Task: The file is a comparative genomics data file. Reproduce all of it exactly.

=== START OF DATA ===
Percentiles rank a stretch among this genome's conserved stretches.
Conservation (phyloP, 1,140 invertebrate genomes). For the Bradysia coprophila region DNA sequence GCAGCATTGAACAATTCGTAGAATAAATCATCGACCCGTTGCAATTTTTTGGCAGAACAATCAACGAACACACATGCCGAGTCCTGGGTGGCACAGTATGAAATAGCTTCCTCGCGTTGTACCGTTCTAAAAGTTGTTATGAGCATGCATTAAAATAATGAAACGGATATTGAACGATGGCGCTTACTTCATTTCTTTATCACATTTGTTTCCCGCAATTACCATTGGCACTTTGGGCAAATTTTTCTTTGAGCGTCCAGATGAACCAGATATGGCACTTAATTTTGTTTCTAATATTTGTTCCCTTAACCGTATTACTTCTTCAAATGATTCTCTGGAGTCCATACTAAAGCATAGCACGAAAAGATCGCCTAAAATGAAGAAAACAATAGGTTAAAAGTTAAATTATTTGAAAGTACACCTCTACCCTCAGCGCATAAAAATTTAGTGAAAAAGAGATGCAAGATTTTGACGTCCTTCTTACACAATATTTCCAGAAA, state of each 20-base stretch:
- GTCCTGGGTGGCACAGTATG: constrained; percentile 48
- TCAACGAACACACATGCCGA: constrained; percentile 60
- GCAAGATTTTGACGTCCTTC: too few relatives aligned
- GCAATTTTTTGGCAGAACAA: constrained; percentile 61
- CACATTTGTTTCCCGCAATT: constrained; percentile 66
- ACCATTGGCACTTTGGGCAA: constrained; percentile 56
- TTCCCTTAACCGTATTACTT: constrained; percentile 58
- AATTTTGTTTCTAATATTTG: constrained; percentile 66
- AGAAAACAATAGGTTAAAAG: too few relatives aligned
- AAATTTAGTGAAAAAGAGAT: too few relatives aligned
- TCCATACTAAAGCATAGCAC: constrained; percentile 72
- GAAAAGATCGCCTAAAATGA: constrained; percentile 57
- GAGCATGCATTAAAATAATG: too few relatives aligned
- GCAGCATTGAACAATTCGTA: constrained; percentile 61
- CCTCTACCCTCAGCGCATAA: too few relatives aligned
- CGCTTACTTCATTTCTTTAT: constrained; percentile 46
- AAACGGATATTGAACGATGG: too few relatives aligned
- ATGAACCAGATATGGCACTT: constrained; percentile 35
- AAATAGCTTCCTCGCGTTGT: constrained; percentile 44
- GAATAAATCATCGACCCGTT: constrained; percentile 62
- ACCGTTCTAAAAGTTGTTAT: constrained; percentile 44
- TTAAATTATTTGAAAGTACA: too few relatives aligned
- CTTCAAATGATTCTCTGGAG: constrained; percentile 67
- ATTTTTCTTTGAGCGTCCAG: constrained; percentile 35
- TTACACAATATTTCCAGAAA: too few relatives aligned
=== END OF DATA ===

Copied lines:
Percentiles rank a stretch among this genome's conserved stretches.
Conservation (phyloP, 1,140 invertebrate genomes). For the Bradysia coprophila region DNA sequence GCAGCATTGAACAATTCGTAGAATAAATCATCGACCCGTTGCAATTTTTTGGCAGAACAATCAACGAACACACATGCCGAGTCCTGGGTGGCACAGTATGAAATAGCTTCCTCGCGTTGTACCGTTCTAAAAGTTGTTATGAGCATGCATTAAAATAATGAAACGGATATTGAACGATGGCGCTTACTTCATTTCTTTATCACATTTGTTTCCCGCAATTACCATTGGCACTTTGGGCAAATTTTTCTTTGAGCGTCCAGATGAACCAGATATGGCACTTAATTTTGTTTCTAATATTTGTTCCCTTAACCGTATTACTTCTTCAAATGATTCTCTGGAGTCCATACTAAAGCATAGCACGAAAAGATCGCCTAAAATGAAGAAAACAATAGGTTAAAAGTTAAATTATTTGAAAGTACACCTCTACCCTCAGCGCATAAAAATTTAGTGAAAAAGAGATGCAAGATTTTGACGTCCTTCTTACACAATATTTCCAGAAA, state of each 20-base stretch:
- GTCCTGGGTGGCACAGTATG: constrained; percentile 48
- TCAACGAACACACATGCCGA: constrained; percentile 60
- GCAAGATTTTGACGTCCTTC: too few relatives aligned
- GCAATTTTTTGGCAGAACAA: constrained; percentile 61
- CACATTTGTTTCCCGCAATT: constrained; percentile 66
- ACCATTGGCACTTTGGGCAA: constrained; percentile 56
- TTCCCTTAACCGTATTACTT: constrained; percentile 58
- AATTTTGTTTCTAATATTTG: constrained; percentile 66
- AGAAAACAATAGGTTAAAAG: too few relatives aligned
- AAATTTAGTGAAAAAGAGAT: too few relatives aligned
- TCCATACTAAAGCATAGCAC: constrained; percentile 72
- GAAAAGATCGCCTAAAATGA: constrained; percentile 57
- GAGCATGCATTAAAATAATG: too few relatives aligned
- GCAGCATTGAACAATTCGTA: constrained; percentile 61
- CCTCTACCCTCAGCGCATAA: too few relatives aligned
- CGCTTACTTCATTTCTTTAT: constrained; percentile 46
- AAACGGATATTGAACGATGG: too few relatives aligned
- ATGAACCAGATATGGCACTT: constrained; percentile 35
- AAATAGCTTCCTCGCGTTGT: constrained; percentile 44
- GAATAAATCATCGACCCGTT: constrained; percentile 62
- ACCGTTCTAAAAGTTGTTAT: constrained; percentile 44
- TTAAATTATTTGAAAGTACA: too few relatives aligned
- CTTCAAATGATTCTCTGGAG: constrained; percentile 67
- ATTTTTCTTTGAGCGTCCAG: constrained; percentile 35
- TTACACAATATTTCCAGAAA: too few relatives aligned